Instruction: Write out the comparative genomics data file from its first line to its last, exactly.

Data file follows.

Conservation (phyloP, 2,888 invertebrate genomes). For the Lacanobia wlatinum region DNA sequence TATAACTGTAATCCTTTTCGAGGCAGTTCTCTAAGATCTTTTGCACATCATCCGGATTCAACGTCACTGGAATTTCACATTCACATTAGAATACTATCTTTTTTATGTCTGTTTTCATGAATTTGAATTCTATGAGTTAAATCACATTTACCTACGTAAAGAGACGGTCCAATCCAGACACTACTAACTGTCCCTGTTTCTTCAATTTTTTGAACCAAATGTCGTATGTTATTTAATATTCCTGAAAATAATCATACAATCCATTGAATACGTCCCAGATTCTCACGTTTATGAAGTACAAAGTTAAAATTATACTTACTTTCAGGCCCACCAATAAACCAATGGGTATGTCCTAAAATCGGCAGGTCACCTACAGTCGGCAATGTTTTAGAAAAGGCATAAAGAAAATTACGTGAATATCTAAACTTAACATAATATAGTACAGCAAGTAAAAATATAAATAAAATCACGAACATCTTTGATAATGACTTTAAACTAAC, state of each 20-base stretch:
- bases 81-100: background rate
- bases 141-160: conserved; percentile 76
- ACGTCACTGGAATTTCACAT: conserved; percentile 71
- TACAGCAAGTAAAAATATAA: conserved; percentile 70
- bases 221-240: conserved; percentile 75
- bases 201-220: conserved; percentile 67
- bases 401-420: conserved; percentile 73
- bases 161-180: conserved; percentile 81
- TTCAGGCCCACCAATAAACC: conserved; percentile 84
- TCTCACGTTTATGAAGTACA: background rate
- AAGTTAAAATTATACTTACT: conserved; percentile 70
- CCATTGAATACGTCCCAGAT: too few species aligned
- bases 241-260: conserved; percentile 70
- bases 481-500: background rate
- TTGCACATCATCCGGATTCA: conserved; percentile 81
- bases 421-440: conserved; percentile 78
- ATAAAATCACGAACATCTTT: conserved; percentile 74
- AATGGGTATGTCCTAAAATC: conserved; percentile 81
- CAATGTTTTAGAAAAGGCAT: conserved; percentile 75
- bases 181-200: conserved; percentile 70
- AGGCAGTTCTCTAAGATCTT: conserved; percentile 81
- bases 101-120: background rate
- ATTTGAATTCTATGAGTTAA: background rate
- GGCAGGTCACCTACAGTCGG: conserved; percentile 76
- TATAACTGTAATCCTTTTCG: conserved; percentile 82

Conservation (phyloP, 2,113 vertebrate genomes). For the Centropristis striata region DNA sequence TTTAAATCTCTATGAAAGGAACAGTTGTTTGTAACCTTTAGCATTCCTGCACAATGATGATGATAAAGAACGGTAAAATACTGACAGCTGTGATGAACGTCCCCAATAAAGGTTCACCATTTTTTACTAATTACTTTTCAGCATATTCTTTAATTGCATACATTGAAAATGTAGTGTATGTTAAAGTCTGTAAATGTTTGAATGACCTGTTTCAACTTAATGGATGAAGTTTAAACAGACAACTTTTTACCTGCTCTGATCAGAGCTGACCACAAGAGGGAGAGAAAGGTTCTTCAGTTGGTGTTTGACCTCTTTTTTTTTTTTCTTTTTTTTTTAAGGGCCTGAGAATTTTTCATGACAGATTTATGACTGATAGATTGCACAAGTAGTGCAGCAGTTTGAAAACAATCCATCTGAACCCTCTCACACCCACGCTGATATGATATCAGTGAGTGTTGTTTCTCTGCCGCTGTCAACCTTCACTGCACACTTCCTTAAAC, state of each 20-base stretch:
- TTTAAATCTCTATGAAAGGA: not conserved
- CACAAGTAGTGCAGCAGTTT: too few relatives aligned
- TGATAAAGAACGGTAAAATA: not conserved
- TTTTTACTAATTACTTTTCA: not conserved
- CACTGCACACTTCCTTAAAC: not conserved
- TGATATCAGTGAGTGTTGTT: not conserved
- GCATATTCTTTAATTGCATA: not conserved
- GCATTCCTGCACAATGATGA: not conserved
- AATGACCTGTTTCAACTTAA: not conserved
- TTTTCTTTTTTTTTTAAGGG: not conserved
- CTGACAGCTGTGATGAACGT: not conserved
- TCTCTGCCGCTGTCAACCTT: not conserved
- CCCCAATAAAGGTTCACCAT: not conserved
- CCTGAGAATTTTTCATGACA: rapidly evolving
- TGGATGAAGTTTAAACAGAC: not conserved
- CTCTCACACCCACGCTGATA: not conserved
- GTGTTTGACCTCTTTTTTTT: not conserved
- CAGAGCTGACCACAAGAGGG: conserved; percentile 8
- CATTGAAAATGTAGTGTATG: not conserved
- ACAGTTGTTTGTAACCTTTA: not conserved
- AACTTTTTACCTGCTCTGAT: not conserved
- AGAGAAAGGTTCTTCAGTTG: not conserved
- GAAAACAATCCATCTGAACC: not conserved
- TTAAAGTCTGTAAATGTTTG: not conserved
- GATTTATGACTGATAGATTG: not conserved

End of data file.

Conservation (phyloP, 2,888 invertebrate genomes). For the Lacanobia wlatinum region DNA sequence TATAACTGTAATCCTTTTCGAGGCAGTTCTCTAAGATCTTTTGCACATCATCCGGATTCAACGTCACTGGAATTTCACATTCACATTAGAATACTATCTTTTTTATGTCTGTTTTCATGAATTTGAATTCTATGAGTTAAATCACATTTACCTACGTAAAGAGACGGTCCAATCCAGACACTACTAACTGTCCCTGTTTCTTCAATTTTTTGAACCAAATGTCGTATGTTATTTAATATTCCTGAAAATAATCATACAATCCATTGAATACGTCCCAGATTCTCACGTTTATGAAGTACAAAGTTAAAATTATACTTACTTTCAGGCCCACCAATAAACCAATGGGTATGTCCTAAAATCGGCAGGTCACCTACAGTCGGCAATGTTTTAGAAAAGGCATAAAGAAAATTACGTGAATATCTAAACTTAACATAATATAGTACAGCAAGTAAAAATATAAATAAAATCACGAACATCTTTGATAATGACTTTAAACTAAC, state of each 20-base stretch:
- bases 81-100: background rate
- bases 141-160: conserved; percentile 76
- ACGTCACTGGAATTTCACAT: conserved; percentile 71
- TACAGCAAGTAAAAATATAA: conserved; percentile 70
- bases 221-240: conserved; percentile 75
- bases 201-220: conserved; percentile 67
- bases 401-420: conserved; percentile 73
- bases 161-180: conserved; percentile 81
- TTCAGGCCCACCAATAAACC: conserved; percentile 84
- TCTCACGTTTATGAAGTACA: background rate
- AAGTTAAAATTATACTTACT: conserved; percentile 70
- CCATTGAATACGTCCCAGAT: too few species aligned
- bases 241-260: conserved; percentile 70
- bases 481-500: background rate
- TTGCACATCATCCGGATTCA: conserved; percentile 81
- bases 421-440: conserved; percentile 78
- ATAAAATCACGAACATCTTT: conserved; percentile 74
- AATGGGTATGTCCTAAAATC: conserved; percentile 81
- CAATGTTTTAGAAAAGGCAT: conserved; percentile 75
- bases 181-200: conserved; percentile 70
- AGGCAGTTCTCTAAGATCTT: conserved; percentile 81
- bases 101-120: background rate
- ATTTGAATTCTATGAGTTAA: background rate
- GGCAGGTCACCTACAGTCGG: conserved; percentile 76
- TATAACTGTAATCCTTTTCG: conserved; percentile 82

Conservation (phyloP, 2,113 vertebrate genomes). For the Centropristis striata region DNA sequence TTTAAATCTCTATGAAAGGAACAGTTGTTTGTAACCTTTAGCATTCCTGCACAATGATGATGATAAAGAACGGTAAAATACTGACAGCTGTGATGAACGTCCCCAATAAAGGTTCACCATTTTTTACTAATTACTTTTCAGCATATTCTTTAATTGCATACATTGAAAATGTAGTGTATGTTAAAGTCTGTAAATGTTTGAATGACCTGTTTCAACTTAATGGATGAAGTTTAAACAGACAACTTTTTACCTGCTCTGATCAGAGCTGACCACAAGAGGGAGAGAAAGGTTCTTCAGTTGGTGTTTGACCTCTTTTTTTTTTTTCTTTTTTTTTTAAGGGCCTGAGAATTTTTCATGACAGATTTATGACTGATAGATTGCACAAGTAGTGCAGCAGTTTGAAAACAATCCATCTGAACCCTCTCACACCCACGCTGATATGATATCAGTGAGTGTTGTTTCTCTGCCGCTGTCAACCTTCACTGCACACTTCCTTAAAC, state of each 20-base stretch:
- TTTAAATCTCTATGAAAGGA: not conserved
- CACAAGTAGTGCAGCAGTTT: too few relatives aligned
- TGATAAAGAACGGTAAAATA: not conserved
- TTTTTACTAATTACTTTTCA: not conserved
- CACTGCACACTTCCTTAAAC: not conserved
- TGATATCAGTGAGTGTTGTT: not conserved
- GCATATTCTTTAATTGCATA: not conserved
- GCATTCCTGCACAATGATGA: not conserved
- AATGACCTGTTTCAACTTAA: not conserved
- TTTTCTTTTTTTTTTAAGGG: not conserved
- CTGACAGCTGTGATGAACGT: not conserved
- TCTCTGCCGCTGTCAACCTT: not conserved
- CCCCAATAAAGGTTCACCAT: not conserved
- CCTGAGAATTTTTCATGACA: rapidly evolving
- TGGATGAAGTTTAAACAGAC: not conserved
- CTCTCACACCCACGCTGATA: not conserved
- GTGTTTGACCTCTTTTTTTT: not conserved
- CAGAGCTGACCACAAGAGGG: conserved; percentile 8
- CATTGAAAATGTAGTGTATG: not conserved
- ACAGTTGTTTGTAACCTTTA: not conserved
- AACTTTTTACCTGCTCTGAT: not conserved
- AGAGAAAGGTTCTTCAGTTG: not conserved
- GAAAACAATCCATCTGAACC: not conserved
- TTAAAGTCTGTAAATGTTTG: not conserved
- GATTTATGACTGATAGATTG: not conserved